Howard Hughes' Behemoth World War II-Era 'Spruce Goose' Turns 75 in 2022

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The H-4 Hercules "Spruce Goose" built by Howard Hughes during World War II. (National Archives)

As any general will tell you, winning a war is about logistics: getting the stuff to the fight. During World War II, the United States needed to get tons of war material and millions of men and women to overseas postings.

American industrialist and Liberty ship builder Henry Kaiser teamed with billionaire aircraft designer Howard Hughes to create a large cargo transport plane to do the job. Wartime restrictions on the use of steel and aluminum forced the duo to get creative with their solution. The result was the Hughes H-4 Hercules, a massive, wooden flying boat.

In the early days of World War II, Kaiser saw wartime seaborne shipping to Britain being sunk in overwhelming numbers by German U-boats. He wanted to mitigate that problem by taking cargo to the skies, but air cargo planes at the time could not possibly deliver supplies in the amounts needed to keep the Allies fighting in Europe and beyond.

Kaiser approached Hughes, who was then a film director while still being a pioneering aircraft engineer. Hughes agreed to design a prototype with Kaiser that could haul 150,000 pounds of materiel, the equivalent of 750 troops geared for combat or two Sherman tanks.

Secretary of State Cordell Hull congratulates Howard Hughes on his around the world flight in 1938. (Library of Congress)

Hughes and his chief designer, Glenn Odekirk, poured over possible designs for the airframe, including the number of engines (eventually, eight were needed) and the plane's construction materials. With wartime rationing in place, it was decided the prototype had to be made of wood, specifically birch.

The process used to produce an aircraft capable of heavy lift from a wood construction was called Duramold. Duramold laminated the birch together with a resin that made the material 80% stronger than aluminum. The process had been used to make fighter aircraft in the United Kingdom since the early 1930s.

Hughes' H-4 Hercules would be constructed almost entirely of Duramold wood, which earned it the nickname "Spruce Goose" in the press. Despite spending $22 million from government funding and $18 million of his own money, more than $515 million in today’s dollars, Hughes didn't complete the project in time to make a difference in the war.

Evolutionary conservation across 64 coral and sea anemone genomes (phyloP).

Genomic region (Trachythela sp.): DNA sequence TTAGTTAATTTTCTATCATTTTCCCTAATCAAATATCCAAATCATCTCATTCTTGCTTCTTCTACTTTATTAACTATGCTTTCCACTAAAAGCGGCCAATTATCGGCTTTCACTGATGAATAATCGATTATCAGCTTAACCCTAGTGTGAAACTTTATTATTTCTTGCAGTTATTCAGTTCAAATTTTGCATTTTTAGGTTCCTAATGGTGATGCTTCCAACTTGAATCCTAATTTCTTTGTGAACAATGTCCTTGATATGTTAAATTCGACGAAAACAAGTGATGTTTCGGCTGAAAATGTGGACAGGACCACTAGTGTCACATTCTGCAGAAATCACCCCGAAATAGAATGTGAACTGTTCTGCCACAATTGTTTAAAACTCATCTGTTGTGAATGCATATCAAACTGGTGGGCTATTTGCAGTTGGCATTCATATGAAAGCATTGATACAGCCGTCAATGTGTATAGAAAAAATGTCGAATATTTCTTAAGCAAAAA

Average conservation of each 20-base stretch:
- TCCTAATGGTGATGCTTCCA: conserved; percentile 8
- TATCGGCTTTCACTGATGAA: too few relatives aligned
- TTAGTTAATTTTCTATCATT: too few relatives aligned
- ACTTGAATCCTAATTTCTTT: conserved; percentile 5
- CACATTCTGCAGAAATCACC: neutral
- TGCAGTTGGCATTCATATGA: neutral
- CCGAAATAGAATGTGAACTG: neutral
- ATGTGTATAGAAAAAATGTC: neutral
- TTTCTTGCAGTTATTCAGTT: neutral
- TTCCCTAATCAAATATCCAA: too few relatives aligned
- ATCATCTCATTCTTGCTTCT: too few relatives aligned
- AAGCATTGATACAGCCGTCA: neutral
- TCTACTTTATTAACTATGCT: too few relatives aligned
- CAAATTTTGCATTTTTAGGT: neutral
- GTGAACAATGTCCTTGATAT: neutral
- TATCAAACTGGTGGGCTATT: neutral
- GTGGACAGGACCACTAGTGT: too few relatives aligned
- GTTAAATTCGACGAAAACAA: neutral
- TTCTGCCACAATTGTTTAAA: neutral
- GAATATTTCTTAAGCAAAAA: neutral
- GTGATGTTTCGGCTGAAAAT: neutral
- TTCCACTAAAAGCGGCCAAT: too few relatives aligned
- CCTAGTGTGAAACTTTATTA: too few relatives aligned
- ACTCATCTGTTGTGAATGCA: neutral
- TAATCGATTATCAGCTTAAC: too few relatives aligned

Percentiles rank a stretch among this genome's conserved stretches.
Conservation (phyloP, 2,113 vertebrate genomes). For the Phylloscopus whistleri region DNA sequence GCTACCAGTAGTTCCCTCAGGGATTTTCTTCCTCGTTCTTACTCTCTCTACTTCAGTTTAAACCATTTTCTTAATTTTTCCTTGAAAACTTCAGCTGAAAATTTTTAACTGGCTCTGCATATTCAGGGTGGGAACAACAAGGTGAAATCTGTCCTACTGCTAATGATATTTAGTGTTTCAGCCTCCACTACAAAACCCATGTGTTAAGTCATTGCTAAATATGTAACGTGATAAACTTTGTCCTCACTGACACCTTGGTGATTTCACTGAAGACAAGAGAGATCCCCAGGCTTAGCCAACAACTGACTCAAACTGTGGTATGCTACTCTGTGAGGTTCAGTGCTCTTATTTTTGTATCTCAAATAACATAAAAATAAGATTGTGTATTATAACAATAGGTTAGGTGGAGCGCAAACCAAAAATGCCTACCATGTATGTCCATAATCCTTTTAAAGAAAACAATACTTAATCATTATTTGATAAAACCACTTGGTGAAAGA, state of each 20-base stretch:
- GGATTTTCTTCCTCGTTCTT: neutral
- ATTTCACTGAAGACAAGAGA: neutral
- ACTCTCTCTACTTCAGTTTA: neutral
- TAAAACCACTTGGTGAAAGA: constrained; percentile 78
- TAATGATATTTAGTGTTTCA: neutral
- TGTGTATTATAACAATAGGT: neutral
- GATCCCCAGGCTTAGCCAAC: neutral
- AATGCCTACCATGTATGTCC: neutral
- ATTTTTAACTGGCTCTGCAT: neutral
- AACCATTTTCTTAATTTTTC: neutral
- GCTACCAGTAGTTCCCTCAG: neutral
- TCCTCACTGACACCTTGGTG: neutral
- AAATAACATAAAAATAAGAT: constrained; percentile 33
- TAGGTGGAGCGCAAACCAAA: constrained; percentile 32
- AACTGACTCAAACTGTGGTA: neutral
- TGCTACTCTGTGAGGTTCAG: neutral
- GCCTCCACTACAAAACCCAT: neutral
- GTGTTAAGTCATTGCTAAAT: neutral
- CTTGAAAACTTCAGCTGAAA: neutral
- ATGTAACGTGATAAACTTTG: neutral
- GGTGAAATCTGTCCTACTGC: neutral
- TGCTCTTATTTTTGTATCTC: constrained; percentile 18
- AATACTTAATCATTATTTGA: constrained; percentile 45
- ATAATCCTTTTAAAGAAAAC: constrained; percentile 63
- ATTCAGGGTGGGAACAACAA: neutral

Kaiser would eventually leave the project in 1944 because the Allies no longer needed such a heavy cargo aircraft. The wartime need had shifted to heavy bombers, and Kaiser was frustrated with the long delay in producing the H-4.

When it was finally finished in 1947, the Spruce Goose's wingspan was more than 320 feet, the plane was 218 feet long and almost 80 feet high. It dwarfed the most common cargo plane of the time, the Douglas C-47 Skytrain. The C-47's wingspan was less than a third of the Hercules and was less than 64 feet long. It was capable of carrying just 27 fully equipped troops.

At the time, the Spruce Goose was the largest aircraft ever built, and held the record until April 2019, when the Stratolaunch jet first took flight. Hughes' wood creation is still the largest propeller airplane, the largest wooden airplane and the largest seaplane ever constructed.

An aerial view of "Hercules" seaplane built by Howard Hughes during the closing months of World War II. (National Archives)

In the end, the H-4 Hercules only flew once, for 30 seconds at an altitude of 25 feet above the ocean in Long Beach Harbor, near its construction site in California. With his crew and engineers aboard, along with a handful of journalists, Hughes made an unannounced flight to prove the Spruce Goose was able to take off.

The Spruce Goose was warehoused for 33 years until Hughes died in 1976. Six years later, the plane was then put on display in Long Beach Harbor for public viewing. In 1992, it was moved to the Evergreen Aviation & Space Museum in McMinnville, Oregon, where it can be seen today.

For more information about Howard Hughes and the Spruce Goose or to plan a trip to see the H-4 Hercules, visit the Evergreen Aviation & Space Museum website.

-- Blake Stilwell can be reached at blake.stilwell@military.com. He can also be found on Twitter @blakestilwell or on Facebook.

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